4a4iv) UDR Indicator 5: Gender
 Gender is one of the two other demographic breaks used in identifying user and site sessions. The process to update gender is much simpler than some of the other UDR indicators (first name, email or login/screen name). However, there are a few logical rules that apply when collecting gender—which is described within this section. Only two of the three primary sources collect gender: the registration database and the UDR Form Data.
 First, the initial gender update may originate from the registration database. For each member of the household, the gender for that member may be loaded into the UDR “Dictionary” as either “m” for male or “f” for female. However, if a member within the registration database has a <NULL> entry for gender, then the first name (if available) is searched through the name-gender lookup table and a matching gender to the member's first name is applied. If no first name is available for the member and no gender is offered within the registration database—then no gender is applied to that member_id within the given household.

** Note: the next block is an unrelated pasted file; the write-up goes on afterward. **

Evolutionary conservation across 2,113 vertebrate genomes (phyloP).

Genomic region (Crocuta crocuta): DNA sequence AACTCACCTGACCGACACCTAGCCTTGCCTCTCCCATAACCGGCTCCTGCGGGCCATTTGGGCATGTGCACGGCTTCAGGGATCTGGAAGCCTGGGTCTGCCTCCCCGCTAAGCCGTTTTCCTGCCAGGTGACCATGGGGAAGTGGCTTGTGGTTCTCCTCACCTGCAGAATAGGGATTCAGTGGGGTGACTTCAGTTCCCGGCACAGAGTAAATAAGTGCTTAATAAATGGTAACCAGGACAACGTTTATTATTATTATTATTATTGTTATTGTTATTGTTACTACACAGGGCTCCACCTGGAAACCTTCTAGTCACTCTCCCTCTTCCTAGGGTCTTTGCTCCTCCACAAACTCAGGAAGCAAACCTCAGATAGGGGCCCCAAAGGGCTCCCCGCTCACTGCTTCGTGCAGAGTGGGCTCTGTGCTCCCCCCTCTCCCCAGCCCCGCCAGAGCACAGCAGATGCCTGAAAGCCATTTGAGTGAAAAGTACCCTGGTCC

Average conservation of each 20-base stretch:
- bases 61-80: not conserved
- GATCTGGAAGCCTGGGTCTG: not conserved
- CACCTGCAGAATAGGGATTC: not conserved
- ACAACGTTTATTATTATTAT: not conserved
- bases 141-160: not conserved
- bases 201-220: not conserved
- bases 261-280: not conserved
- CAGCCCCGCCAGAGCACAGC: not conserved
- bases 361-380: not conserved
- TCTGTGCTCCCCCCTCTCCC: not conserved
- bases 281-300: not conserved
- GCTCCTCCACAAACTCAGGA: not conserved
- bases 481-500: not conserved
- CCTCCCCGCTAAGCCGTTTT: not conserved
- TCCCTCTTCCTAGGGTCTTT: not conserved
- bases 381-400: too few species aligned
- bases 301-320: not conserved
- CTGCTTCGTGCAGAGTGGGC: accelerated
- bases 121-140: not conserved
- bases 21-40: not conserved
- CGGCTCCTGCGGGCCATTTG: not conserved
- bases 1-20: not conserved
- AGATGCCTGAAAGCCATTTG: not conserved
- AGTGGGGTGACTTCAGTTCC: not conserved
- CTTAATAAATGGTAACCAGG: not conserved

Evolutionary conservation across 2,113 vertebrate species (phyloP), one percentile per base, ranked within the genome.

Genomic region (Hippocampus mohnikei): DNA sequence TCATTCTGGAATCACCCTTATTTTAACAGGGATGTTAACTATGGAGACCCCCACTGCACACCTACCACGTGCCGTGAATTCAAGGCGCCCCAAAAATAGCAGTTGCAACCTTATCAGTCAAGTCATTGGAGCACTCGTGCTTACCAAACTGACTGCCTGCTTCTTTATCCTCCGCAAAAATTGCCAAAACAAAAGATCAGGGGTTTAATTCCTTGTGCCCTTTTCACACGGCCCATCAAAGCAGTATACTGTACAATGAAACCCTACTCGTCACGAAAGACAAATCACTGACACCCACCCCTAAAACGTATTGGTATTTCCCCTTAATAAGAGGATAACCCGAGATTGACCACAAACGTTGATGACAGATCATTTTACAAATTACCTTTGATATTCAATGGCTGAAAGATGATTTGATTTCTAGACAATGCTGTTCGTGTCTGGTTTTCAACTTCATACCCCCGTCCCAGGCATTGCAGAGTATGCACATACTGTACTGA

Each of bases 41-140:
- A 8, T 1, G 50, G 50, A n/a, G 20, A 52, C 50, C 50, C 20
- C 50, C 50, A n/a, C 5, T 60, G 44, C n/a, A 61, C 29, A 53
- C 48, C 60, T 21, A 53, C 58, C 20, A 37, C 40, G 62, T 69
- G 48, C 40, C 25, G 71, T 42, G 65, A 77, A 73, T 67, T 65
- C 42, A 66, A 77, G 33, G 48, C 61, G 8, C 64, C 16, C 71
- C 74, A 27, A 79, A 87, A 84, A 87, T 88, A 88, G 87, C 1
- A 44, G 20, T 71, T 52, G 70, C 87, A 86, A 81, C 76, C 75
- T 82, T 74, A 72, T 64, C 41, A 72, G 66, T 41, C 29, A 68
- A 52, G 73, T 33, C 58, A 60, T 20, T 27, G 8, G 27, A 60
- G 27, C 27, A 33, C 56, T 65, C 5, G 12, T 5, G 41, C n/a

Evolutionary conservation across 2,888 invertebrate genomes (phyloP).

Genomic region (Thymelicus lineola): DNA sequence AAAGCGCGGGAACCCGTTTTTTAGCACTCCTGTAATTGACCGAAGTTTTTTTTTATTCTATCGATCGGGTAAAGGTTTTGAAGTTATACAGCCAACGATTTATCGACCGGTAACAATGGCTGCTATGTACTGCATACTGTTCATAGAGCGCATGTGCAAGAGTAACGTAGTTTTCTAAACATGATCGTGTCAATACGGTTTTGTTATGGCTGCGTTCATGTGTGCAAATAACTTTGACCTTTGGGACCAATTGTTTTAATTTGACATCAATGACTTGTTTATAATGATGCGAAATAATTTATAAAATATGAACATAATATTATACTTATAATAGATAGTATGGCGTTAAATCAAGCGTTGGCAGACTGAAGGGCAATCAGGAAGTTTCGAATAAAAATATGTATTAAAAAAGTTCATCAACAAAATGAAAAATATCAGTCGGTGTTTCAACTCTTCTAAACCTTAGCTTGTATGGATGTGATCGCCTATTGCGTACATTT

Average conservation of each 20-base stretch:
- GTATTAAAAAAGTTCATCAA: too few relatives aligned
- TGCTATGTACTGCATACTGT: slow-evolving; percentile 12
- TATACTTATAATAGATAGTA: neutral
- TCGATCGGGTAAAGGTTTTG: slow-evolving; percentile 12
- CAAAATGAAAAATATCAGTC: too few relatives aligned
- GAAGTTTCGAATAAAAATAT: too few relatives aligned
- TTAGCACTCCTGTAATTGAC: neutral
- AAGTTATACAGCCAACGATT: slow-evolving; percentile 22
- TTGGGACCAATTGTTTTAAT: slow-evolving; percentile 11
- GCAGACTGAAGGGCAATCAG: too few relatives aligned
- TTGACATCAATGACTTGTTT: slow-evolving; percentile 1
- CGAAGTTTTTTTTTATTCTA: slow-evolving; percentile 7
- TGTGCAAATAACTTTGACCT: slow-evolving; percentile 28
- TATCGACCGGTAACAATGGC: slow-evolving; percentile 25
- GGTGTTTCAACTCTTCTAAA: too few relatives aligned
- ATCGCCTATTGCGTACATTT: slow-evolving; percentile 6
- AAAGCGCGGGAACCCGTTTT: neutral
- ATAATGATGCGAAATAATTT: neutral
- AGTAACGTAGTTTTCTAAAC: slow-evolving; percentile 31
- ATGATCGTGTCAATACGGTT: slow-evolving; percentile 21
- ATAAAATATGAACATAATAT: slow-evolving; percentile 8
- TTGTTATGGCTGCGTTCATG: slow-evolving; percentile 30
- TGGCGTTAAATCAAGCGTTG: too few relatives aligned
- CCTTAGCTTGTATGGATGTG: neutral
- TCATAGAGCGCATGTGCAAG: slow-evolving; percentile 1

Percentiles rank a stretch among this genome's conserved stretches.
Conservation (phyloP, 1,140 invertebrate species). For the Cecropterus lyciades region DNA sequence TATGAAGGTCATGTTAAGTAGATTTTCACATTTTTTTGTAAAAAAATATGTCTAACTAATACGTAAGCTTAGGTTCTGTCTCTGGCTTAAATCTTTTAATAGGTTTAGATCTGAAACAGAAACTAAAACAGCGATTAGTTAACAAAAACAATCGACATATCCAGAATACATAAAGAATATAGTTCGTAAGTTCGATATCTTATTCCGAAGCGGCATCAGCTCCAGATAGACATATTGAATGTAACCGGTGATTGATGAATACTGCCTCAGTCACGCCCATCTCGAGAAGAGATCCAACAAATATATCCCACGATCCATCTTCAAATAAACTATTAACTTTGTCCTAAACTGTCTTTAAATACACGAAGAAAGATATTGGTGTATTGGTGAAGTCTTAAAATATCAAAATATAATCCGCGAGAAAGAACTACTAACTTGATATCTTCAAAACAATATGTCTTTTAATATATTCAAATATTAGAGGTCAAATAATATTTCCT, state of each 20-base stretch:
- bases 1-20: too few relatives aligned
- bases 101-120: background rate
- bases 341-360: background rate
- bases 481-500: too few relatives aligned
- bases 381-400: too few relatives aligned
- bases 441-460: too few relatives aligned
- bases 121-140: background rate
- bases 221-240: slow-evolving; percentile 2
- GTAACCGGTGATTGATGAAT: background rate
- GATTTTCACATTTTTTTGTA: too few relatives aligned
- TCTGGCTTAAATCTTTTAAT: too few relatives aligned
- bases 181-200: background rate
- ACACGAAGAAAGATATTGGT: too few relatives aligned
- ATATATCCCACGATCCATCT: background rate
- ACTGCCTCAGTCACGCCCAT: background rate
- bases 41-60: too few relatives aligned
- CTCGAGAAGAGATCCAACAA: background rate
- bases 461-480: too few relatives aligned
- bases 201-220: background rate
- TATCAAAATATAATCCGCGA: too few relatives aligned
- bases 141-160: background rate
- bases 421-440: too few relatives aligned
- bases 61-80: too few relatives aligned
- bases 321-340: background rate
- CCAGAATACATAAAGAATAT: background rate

Second, gender is collected through the UDR Form Data as string type “g” (translated to “5” when applied in the UDR “Dictionary”. Based on a set of keywords that identifies when a person enters gender information within “form” data (post and/or query_data), a database located on a data server stores the collected values for “gender” entries. The gender is then grouped with other UDR information collected either in the same URL record or within a given site session so as to match the UDR information to the “Dictionary” and update the gender. If the gender for the matched member_id already exists, then the “match” counter for that string_type (gender) is incremented by one. If the gender for the matched member_id does not already exist, then the gender indicator is applied in the “Dictionary” and the “match” counter for that string_type (gender) is set to “1”. FIG. 6P illustrates either example.